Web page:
That is the problem: when he relives the past he does so as the person he was then, as the child or the teen again; when he revisits it through photographs all he sees is himself, even when he’s not pictured.
For a while it worried me that he was becoming more and more consumed by these memories, that his random perusal of the photographs was causing a kind of emotional malfunction because it made him jump from event to portrait to place without regard for when he experienced them in his life. He’d forget that the child he saw smiling and holding a teddy bear was happily ignorant of what would happen a year later, or that the girl with whom he held hands in the picture would no longer love him shortly after the shutter released. He relived the ‘then’ but suppressed the ‘now’. He was unaware that his backward gaze as he ignored the present erased all his experiences in between, but also made him see colour where there was only black and white.
Now he’s taken to ordering his photographs in an effort to tame his memories, thinking that placing them chronologically will have a reassuring effect. He’s also taken the suggestion that, photo or no, he write his memories down with as much detail as he can remember, one a day. He must set the scene of each memory, describe the circumstances and the people and articulate the thoughts and emotions he remembers feeling at the time. This is makes him externalize them in a way that reverie, even when looking at the photographs, cannot.
So I tell him this: As you do this work, think like an artist. Don’t be sucked in by the emotion and don’t let the photograph help you disregard the present. As you sort the pictures, be the photographer, the one who holds the camera, not the unsuspecting subject in it being fixed in time. Imagine you, the today you, are taking each photograph, not just looking at it. And as you write, pay attention, let the memories inform you, note the hidden details or the things those pictured could not see coming, link one photograph to the next with the things the camera didn’t capture.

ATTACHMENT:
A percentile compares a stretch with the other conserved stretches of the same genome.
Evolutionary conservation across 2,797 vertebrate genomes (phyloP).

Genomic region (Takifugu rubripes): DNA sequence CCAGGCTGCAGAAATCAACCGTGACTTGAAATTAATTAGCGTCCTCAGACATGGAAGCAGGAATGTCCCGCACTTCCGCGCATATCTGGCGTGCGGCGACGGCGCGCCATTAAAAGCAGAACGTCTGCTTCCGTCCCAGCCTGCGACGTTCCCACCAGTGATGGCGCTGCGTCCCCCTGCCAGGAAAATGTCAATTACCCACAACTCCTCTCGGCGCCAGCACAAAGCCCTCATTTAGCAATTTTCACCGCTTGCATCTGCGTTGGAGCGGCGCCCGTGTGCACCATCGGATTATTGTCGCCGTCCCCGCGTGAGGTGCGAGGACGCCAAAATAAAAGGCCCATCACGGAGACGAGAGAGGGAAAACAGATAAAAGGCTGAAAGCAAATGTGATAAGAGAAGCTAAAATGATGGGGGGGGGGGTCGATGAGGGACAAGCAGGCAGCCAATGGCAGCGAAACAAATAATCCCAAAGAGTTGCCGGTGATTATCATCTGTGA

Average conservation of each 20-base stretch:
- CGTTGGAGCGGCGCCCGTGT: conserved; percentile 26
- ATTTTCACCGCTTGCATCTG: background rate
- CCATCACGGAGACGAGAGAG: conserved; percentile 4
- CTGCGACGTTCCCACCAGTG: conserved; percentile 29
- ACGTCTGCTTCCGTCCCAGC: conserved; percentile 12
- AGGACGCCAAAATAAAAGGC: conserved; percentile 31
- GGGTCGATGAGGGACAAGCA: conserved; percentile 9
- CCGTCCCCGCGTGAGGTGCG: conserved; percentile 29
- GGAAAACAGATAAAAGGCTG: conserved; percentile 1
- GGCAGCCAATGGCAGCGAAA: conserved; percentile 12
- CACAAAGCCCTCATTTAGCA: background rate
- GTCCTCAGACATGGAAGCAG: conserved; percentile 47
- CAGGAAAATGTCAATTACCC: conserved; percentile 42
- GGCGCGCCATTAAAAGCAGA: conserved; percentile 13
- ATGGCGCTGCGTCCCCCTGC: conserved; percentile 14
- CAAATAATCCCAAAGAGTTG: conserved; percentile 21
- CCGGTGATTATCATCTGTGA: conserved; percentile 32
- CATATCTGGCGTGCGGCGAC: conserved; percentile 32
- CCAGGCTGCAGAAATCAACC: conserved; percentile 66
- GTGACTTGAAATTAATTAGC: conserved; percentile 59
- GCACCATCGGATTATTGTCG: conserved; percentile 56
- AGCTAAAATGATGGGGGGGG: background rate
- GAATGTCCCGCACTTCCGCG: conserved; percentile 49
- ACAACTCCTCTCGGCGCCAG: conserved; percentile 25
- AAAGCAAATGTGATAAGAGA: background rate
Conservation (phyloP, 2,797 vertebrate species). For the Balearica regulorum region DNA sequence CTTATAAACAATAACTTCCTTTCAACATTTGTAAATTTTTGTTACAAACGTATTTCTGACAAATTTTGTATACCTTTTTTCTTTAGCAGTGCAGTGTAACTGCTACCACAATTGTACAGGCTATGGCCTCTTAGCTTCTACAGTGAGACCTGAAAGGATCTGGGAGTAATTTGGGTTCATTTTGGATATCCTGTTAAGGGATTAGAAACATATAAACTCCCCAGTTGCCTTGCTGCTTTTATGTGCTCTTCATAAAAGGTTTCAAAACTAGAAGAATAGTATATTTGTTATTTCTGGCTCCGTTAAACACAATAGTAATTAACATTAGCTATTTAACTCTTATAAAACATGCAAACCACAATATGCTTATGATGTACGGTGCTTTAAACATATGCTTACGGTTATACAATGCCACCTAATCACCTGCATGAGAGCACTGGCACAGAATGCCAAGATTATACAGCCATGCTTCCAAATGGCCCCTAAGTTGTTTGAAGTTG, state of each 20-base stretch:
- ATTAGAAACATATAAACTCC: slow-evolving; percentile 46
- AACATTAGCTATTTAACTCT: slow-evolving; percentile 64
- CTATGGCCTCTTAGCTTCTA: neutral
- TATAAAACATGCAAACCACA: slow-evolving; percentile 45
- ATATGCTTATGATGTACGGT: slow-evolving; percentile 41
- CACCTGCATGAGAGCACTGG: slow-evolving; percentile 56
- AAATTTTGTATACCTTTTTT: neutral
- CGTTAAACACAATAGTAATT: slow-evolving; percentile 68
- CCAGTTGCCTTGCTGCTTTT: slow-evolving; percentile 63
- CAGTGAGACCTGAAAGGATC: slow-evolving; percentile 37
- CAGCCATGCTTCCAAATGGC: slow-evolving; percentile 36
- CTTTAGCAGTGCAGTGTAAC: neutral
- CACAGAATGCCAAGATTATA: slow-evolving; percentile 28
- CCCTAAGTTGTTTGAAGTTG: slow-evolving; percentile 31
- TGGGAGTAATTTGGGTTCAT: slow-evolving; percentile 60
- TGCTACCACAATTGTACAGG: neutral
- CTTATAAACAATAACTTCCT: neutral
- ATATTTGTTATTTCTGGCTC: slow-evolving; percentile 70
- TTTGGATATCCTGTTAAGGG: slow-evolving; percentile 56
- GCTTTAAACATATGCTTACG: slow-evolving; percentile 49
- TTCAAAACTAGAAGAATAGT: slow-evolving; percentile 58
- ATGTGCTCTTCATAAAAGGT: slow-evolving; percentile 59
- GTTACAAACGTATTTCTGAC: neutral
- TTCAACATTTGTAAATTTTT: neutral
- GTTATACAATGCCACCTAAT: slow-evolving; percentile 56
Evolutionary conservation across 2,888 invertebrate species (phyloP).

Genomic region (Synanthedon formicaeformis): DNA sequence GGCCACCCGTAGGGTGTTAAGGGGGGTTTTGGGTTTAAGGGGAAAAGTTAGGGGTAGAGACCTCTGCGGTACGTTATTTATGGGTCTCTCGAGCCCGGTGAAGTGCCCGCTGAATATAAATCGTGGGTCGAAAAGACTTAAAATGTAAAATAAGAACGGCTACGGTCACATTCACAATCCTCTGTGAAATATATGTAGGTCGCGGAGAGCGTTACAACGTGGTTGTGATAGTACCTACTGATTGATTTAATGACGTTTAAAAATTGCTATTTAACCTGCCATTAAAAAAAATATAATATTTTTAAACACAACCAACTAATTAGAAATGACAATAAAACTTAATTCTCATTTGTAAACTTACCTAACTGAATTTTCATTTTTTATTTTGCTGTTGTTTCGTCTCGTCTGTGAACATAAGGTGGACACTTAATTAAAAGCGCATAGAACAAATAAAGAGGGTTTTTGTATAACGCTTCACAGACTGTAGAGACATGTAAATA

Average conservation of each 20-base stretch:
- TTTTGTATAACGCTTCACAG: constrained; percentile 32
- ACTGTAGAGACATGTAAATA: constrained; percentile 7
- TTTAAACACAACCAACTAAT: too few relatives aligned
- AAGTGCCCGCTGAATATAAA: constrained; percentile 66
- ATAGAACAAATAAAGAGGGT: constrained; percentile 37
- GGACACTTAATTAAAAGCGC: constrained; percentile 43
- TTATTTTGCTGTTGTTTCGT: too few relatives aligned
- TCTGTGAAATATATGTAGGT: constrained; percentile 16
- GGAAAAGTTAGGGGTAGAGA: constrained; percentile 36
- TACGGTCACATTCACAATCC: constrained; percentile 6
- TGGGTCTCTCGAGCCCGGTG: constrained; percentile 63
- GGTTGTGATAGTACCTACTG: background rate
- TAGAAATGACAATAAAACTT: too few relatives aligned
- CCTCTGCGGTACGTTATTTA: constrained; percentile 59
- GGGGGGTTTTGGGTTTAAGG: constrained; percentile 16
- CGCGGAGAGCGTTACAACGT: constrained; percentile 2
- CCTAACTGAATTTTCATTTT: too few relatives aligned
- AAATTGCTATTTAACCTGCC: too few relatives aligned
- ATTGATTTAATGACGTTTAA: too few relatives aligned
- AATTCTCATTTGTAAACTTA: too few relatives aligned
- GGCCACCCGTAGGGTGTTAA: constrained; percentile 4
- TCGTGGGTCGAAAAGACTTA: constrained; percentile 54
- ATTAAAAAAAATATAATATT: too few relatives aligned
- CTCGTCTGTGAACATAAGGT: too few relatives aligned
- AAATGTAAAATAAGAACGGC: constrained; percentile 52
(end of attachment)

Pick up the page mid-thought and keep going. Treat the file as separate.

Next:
See the past with the knowledge you didn’t have then, for instance that your family was boarding a boat because it was being driven from its native country by a hostile new national government, that you would never see your friend again because he was left behind, that you had to abandon your dog. Flesh in the environment, the history, the politics, and the other external things you now know influenced the “then” in ways you could maybe neither avoid nor control.
The thing is, he needn’t be a victim of the emotions the memory triggers; he needn’t fear or wallow in them. He knows much more than he did then, he is much more than he was then. If he can let that knowledge lead him to new insights and discoveries about the person all those experiences made him today, good and bad, how much richer will the remembering make him!

Friday 21 August 2015

The Artist's Donation Conundrum

Time Out
photo collage C. Ascher